June 12, 2019: Half a million euros for the development of drug candidates against polyomaviruses

Wednesday, 12. June 2019

The Heinrich Pette Institute, Leibniz Institute for Experimental Virology (HPI) and the University Hospital Hamburg-Eppendorf (UKE) will receive around half a million euros for a joint project to investigate new drug candidates against polyomaviruses.

Human polyomaviruses are widespread in the population. In most cases a primary infection already occurs in childhood and the virus remains in the latent cycle as a dormant permanent form in the body. In healthy people, this normally has no major health effects. However, if the immune system is weakened in old age or suppressed in transplant recipients, polyomaviruses can have severe and life-threatening consequences. In view of the ageing population, it must be assumed that the clinical significance of polyomaviruses will continue to increase in the future. As there are no antiviral therapies against this virus family, the joint project of HPI research group leader Prof. Adam Grundhoff and Prof. Nicole Fischer from the UKE aims to find suitable drug candidates against polyomaviruses for the broadest possible application.

The project is supported by the Hamburg cooperation platform "BRIDGE 53" (call 2018, former title "Anti-Infectives BRIDGE"). The funding program, first announced in 2018, is supported by the Ministry of Economic Affairs, Transport and Innovation (BWVI), the Ministry of Science, Research and Equality (BWFG), the Hamburg-based company Evotec and the cluster agency Life Science Nord Management GmbH. The aim of the cooperation platform is to find and characterize new anti-infectives and to transfer the generated scientific findings into application as quickly as possible.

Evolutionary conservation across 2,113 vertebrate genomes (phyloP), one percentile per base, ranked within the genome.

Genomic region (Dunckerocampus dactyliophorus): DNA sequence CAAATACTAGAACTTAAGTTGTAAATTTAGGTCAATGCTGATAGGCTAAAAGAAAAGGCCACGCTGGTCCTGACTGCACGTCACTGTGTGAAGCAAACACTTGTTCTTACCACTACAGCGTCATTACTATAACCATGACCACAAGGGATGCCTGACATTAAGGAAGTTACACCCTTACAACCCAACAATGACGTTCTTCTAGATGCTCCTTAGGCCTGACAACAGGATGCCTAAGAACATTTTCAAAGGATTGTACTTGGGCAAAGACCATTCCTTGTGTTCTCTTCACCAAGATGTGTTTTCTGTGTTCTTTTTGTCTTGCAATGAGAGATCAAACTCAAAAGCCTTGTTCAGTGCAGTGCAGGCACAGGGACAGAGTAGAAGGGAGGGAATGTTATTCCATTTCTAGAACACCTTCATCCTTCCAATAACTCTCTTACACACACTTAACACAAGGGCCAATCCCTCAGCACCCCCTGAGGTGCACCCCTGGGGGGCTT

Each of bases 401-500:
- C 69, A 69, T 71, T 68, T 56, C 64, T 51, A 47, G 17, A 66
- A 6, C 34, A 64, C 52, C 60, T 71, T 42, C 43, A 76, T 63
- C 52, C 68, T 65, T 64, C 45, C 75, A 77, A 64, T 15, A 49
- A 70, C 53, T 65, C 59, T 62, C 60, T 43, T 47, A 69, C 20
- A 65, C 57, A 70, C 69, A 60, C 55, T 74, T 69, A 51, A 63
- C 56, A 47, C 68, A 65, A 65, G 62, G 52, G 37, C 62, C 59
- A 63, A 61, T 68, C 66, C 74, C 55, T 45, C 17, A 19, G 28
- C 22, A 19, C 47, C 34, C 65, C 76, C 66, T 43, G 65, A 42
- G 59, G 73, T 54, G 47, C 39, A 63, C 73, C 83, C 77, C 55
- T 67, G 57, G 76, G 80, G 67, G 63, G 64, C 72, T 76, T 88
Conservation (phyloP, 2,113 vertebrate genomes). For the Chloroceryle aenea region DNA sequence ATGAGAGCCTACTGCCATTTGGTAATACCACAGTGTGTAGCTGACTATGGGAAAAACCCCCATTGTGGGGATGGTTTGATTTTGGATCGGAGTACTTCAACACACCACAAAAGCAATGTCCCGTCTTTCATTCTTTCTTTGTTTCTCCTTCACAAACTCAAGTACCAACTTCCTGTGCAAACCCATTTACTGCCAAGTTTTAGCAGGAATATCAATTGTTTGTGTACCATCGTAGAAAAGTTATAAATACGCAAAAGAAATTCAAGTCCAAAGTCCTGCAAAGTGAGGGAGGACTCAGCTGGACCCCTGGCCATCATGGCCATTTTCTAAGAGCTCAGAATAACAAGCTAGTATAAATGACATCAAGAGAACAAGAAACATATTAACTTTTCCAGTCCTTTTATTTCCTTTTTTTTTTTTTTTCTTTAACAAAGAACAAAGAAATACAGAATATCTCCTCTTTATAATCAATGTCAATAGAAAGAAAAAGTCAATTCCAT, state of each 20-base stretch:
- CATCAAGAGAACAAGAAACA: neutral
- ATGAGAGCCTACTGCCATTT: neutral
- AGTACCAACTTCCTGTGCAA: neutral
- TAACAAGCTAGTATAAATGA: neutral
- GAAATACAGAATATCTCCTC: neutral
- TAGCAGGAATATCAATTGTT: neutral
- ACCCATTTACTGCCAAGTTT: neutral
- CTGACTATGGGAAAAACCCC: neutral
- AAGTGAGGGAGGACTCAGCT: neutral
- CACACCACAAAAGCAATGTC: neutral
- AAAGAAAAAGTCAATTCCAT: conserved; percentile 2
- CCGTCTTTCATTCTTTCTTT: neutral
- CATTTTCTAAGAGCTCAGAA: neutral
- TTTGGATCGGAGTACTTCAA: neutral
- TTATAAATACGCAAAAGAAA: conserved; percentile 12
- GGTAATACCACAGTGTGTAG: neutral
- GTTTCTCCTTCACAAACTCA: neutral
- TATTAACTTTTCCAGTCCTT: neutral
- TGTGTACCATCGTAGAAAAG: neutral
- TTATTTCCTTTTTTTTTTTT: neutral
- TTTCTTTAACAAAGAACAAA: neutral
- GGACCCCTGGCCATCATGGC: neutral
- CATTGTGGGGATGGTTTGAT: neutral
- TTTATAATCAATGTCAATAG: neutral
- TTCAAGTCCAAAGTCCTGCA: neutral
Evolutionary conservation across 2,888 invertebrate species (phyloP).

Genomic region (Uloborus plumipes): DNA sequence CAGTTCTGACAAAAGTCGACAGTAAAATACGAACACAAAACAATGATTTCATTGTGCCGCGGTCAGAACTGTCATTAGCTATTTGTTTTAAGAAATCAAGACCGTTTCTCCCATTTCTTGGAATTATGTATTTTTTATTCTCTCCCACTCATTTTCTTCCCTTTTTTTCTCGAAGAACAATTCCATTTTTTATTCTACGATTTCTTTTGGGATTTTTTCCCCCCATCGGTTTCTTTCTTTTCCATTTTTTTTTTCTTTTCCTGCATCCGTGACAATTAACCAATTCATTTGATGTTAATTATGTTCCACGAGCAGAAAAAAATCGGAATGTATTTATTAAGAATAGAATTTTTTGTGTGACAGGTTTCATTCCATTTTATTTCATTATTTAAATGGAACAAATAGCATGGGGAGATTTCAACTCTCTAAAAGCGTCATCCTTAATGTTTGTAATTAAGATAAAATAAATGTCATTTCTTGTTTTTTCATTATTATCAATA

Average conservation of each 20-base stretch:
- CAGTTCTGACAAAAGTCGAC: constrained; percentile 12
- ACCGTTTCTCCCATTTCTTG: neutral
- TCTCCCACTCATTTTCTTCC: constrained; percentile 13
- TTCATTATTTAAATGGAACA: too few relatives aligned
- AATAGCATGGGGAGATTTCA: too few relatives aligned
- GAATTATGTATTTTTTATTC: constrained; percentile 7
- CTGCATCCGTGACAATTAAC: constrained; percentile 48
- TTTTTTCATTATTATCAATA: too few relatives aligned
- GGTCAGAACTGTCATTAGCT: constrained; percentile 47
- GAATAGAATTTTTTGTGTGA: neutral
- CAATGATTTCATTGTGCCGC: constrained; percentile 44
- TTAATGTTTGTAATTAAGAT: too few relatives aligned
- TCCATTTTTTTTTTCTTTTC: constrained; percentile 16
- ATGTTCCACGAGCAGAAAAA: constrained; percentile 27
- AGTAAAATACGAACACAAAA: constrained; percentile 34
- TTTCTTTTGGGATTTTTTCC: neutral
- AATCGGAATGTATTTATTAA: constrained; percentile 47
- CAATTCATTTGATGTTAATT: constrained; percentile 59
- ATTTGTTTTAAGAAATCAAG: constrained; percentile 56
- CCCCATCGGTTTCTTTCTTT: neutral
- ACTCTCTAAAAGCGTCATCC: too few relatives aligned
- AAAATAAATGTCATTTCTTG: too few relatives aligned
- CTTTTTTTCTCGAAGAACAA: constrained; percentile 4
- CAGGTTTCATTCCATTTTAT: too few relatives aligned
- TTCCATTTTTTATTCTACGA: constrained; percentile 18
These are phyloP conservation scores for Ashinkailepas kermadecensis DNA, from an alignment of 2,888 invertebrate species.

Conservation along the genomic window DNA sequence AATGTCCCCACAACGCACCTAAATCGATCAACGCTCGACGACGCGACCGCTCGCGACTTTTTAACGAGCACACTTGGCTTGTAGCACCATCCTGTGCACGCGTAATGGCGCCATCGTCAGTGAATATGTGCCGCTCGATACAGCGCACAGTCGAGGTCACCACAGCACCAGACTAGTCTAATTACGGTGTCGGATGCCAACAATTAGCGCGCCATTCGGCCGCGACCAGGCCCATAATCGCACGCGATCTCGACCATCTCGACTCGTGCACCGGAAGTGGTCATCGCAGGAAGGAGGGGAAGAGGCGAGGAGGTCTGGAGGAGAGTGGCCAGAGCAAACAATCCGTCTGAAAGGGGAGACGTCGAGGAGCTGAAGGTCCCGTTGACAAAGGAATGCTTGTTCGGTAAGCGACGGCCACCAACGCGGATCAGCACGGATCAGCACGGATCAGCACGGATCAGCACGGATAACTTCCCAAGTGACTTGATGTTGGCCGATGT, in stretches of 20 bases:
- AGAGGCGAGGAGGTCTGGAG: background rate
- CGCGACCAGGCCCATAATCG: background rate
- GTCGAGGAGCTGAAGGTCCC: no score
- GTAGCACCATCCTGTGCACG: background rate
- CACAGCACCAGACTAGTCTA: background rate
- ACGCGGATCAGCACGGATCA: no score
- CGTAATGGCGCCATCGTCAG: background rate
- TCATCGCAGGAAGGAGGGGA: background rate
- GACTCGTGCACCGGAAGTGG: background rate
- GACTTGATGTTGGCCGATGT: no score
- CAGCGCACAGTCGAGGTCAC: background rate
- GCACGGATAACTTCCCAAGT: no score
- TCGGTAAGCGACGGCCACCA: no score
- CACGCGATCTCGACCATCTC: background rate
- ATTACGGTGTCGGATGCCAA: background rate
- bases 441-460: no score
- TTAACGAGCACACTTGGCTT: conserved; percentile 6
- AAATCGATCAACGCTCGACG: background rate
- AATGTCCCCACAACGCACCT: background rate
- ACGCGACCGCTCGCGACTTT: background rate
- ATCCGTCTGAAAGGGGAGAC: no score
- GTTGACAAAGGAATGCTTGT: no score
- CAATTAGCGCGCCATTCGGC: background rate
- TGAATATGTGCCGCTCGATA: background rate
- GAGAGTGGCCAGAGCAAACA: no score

"Our project deals with the further development of drug candidates against polyomaviruses, for example against the BK polyomavirus (BKV). We have already identified the candidates in a DZIF-funded precursor project. These are now to be characterized in more detail. The BKV causes severe diseases in immunosuppressed patients, especially in transplant recipients. Since there is no specific therapy against BKV or other polyomaviruses, such drugs are urgently needed in hospitals," said Prof. Adam Grundhoff explaining the project.



Prof. Adam Grundhoff: adam.grundhoff(at)  
Heinrich Pette Institute, Leibniz Institute for Experimental Virology,

Prof. Nicole Fischer: n.fischer(at)
University Hospital Hamburg-Eppendorf